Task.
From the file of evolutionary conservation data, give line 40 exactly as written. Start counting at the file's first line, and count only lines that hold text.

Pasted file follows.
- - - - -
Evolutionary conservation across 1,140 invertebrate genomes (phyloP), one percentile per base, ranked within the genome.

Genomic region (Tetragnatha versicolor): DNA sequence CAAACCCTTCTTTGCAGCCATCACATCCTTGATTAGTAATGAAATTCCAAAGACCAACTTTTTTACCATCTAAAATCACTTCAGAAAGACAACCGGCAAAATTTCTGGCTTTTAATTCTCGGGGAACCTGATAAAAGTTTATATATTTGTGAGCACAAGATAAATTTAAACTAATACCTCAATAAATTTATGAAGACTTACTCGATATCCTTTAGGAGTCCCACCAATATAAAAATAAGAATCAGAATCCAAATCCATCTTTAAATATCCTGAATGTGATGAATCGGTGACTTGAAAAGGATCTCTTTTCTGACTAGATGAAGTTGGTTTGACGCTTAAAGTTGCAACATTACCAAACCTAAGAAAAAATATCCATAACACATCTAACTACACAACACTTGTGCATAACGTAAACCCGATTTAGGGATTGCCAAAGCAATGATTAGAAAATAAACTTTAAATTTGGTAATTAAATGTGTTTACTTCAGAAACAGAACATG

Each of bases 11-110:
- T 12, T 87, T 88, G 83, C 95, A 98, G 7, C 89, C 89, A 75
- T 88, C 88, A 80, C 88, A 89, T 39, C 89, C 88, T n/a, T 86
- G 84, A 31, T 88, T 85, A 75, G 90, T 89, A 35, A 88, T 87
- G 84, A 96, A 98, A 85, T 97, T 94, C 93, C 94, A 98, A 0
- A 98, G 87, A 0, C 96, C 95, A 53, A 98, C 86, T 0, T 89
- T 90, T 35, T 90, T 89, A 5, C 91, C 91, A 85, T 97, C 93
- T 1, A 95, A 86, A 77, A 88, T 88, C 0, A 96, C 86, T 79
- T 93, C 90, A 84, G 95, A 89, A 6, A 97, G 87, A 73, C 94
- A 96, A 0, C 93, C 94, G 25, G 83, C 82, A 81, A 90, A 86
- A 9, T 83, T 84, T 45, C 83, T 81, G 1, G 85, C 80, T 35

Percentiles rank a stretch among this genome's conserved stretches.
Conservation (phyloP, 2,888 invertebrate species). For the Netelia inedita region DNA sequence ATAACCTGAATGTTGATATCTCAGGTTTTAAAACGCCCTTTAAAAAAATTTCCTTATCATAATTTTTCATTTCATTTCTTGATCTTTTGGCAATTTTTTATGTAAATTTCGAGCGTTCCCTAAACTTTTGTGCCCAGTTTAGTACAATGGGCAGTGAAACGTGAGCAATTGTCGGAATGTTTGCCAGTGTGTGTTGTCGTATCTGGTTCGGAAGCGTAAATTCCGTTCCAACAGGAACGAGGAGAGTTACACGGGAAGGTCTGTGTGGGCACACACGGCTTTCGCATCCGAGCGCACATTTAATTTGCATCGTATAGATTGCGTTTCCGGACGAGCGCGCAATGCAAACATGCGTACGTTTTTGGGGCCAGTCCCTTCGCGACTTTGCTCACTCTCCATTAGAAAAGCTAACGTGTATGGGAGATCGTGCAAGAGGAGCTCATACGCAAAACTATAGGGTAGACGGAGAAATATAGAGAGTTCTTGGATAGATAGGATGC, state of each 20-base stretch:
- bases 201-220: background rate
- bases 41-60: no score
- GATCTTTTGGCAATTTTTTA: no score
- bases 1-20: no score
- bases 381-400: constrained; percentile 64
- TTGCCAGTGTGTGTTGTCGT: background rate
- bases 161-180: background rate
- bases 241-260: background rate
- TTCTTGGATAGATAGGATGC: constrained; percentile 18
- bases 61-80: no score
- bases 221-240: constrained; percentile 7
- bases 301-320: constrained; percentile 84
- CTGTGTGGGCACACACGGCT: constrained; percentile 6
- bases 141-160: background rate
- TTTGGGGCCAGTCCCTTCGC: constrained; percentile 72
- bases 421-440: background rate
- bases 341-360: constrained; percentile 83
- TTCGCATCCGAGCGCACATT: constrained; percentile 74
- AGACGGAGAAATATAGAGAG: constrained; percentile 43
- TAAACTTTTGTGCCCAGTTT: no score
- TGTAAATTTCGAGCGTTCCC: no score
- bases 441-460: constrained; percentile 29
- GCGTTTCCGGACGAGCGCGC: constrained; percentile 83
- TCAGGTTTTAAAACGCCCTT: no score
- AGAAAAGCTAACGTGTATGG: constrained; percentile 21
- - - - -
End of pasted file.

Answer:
- AGAAAAGCTAACGTGTATGG: constrained; percentile 21